The Call Knows Where You Live
Uncle Owen? Aunt Beru?
Life is good. I hope I never have to leave my beloved village.
Even if a hero wishes to refuse the call of destiny
, the villain may attack his home or loved ones to drive home the point that he can't run away
from his life mission.
thus takes up the avenging banner, embittered and hardened for the experience. Many an Anti-Hero
has been shaped by this. He Who Fights Monsters
almost certainly has.
Related to Doomed Hometown
, only viciously more personal
. Contrasts with Stuffed into the Fridge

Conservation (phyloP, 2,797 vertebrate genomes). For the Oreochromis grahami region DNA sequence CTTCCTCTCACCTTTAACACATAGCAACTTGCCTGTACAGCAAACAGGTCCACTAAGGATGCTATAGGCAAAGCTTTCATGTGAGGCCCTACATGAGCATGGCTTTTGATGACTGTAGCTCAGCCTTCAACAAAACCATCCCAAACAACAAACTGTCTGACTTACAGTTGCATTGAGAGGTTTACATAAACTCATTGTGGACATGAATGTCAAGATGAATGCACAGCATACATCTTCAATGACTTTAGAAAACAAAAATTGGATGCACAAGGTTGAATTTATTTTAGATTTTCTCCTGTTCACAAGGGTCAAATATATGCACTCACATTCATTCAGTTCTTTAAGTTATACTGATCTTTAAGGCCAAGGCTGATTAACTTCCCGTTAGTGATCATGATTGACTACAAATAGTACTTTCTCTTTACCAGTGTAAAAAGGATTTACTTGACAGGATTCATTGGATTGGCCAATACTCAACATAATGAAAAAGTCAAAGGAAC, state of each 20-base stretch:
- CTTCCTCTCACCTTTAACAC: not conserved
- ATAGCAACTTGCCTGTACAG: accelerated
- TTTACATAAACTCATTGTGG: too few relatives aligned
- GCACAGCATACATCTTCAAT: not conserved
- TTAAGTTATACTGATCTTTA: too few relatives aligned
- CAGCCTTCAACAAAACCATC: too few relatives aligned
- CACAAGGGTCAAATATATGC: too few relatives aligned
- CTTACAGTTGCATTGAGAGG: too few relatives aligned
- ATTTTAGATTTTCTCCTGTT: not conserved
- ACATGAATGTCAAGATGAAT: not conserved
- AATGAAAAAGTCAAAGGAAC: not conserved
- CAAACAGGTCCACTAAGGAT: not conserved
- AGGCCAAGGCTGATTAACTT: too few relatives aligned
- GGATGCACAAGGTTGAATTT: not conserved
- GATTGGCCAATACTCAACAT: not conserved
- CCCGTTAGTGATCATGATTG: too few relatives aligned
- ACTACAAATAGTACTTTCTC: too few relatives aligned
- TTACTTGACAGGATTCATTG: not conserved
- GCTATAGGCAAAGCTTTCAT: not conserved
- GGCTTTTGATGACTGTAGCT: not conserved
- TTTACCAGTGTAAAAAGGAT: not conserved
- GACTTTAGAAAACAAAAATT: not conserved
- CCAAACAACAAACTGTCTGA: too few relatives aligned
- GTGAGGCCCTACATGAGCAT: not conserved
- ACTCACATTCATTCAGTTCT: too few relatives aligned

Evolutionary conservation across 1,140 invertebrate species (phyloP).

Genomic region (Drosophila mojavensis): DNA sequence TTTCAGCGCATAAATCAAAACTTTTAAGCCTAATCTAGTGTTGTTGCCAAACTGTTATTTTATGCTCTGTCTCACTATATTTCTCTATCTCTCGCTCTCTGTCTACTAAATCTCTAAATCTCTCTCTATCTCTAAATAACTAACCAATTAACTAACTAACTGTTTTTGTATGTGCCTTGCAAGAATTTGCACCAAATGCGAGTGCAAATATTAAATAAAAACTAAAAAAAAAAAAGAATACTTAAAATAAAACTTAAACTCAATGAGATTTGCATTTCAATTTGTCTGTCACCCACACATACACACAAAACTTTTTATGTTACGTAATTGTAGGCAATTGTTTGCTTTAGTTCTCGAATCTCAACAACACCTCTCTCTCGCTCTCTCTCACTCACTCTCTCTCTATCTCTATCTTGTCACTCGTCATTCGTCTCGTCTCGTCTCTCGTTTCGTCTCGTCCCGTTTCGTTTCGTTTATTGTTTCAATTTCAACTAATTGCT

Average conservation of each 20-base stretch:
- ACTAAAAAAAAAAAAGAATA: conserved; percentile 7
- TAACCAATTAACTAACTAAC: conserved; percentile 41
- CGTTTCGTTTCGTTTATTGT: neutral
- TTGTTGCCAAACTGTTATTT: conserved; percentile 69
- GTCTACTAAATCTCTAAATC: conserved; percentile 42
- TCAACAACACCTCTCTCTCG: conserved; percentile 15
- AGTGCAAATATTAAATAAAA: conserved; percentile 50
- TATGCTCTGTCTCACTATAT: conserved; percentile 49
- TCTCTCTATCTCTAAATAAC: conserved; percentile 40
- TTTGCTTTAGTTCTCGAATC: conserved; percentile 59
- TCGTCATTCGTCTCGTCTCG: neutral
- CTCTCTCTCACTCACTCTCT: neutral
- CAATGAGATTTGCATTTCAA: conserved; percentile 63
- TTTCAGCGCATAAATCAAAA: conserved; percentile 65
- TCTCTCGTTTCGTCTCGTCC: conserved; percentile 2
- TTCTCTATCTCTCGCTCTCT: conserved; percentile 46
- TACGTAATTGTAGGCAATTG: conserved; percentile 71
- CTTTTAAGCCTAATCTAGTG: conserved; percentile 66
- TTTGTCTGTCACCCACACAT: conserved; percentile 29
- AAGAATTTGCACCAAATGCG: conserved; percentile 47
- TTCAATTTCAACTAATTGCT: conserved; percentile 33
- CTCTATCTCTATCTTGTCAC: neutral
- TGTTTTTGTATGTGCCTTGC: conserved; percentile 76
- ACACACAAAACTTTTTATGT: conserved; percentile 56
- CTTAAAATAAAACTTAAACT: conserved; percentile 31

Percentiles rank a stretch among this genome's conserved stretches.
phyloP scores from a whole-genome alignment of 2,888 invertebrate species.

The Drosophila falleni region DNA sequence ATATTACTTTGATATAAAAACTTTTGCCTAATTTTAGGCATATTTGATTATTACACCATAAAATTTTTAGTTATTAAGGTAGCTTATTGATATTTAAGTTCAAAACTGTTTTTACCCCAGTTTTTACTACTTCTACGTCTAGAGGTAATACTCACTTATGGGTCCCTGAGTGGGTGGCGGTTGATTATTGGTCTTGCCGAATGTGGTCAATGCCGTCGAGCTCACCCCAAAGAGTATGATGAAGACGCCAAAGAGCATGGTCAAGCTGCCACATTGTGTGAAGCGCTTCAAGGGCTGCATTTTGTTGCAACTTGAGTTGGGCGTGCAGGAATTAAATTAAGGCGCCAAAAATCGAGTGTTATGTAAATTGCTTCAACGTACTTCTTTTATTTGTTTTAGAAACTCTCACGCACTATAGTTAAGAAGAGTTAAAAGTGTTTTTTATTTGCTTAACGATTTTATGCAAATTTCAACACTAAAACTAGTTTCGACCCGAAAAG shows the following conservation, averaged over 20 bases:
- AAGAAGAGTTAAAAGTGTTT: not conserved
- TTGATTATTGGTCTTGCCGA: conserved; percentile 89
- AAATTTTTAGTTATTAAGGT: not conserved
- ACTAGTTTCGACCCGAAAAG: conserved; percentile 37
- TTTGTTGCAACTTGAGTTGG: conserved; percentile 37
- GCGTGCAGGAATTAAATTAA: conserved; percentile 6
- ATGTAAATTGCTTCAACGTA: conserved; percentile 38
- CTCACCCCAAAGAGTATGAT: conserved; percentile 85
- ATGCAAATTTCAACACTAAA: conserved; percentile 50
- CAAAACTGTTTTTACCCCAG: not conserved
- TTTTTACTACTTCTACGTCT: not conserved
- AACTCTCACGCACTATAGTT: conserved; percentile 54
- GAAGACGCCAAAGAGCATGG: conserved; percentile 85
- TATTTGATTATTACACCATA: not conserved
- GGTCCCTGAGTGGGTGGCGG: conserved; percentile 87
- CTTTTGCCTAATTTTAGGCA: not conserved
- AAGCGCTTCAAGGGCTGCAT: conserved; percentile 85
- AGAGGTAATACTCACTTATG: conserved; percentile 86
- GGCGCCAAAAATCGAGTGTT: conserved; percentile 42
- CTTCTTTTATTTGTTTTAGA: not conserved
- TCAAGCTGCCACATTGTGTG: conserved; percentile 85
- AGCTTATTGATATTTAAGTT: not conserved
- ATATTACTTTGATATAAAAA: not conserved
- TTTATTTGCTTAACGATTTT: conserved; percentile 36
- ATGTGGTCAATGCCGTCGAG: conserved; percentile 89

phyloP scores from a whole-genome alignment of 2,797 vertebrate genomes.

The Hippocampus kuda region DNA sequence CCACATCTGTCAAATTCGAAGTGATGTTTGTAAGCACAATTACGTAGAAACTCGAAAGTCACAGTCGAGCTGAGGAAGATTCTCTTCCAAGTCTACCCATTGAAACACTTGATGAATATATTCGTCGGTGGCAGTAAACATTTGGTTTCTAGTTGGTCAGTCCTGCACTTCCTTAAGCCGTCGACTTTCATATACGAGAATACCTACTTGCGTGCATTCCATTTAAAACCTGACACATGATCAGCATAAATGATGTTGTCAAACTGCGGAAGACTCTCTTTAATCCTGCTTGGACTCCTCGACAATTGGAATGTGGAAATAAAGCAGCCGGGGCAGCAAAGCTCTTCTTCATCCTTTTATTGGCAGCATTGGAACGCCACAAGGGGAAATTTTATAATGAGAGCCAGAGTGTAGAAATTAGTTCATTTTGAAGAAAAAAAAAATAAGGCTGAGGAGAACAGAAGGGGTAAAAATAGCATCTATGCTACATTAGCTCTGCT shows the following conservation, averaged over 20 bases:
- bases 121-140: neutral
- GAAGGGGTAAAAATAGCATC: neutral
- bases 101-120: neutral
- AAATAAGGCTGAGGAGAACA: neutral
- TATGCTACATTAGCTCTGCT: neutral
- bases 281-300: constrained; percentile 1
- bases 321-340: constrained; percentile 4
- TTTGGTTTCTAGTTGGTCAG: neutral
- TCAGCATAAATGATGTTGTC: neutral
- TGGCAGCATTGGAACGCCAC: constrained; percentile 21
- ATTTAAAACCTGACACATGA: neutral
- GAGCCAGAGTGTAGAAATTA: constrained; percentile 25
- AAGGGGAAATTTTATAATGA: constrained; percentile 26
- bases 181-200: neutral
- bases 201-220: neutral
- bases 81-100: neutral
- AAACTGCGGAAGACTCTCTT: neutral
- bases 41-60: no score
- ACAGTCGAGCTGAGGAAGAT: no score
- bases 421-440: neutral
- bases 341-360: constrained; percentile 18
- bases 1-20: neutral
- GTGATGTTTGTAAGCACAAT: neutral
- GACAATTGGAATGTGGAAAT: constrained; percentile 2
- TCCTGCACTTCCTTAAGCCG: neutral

, where the similarly personal
tragedy is exceptionally cruel but there was no Refusal of the Call
and the event seems largely unnecessary for the story. Villains may inflict this on the hero's friends because "They Were Holding You Back
Related to and sometimes overlaps with Death by Origin Story
. The Forgotten Fallen Friend
is the name of the trope where, after the hero starts the adventure, he or she gets over the deaths with remarkable aplomb
. May be referenced in a Troubled Backstory Flashback
. Contrast with Plot Detour
. See also Nice Job Breaking It, Herod!
for when this is the result of a Self-Fulfilling Prophecy
open/close all folders
Anime and Manga
- In Magical Project S Sasami doesn't want to be a magical girl. Too bad her enemy Pixy Misa knows her secret identity and tortures her wherever she is.
- In the Stardust Crusaders part of JoJo's Bizarre Adventure, Jotaro's mother develops a Stand that's slowly killing her; the only way to save her is to destroy Dio.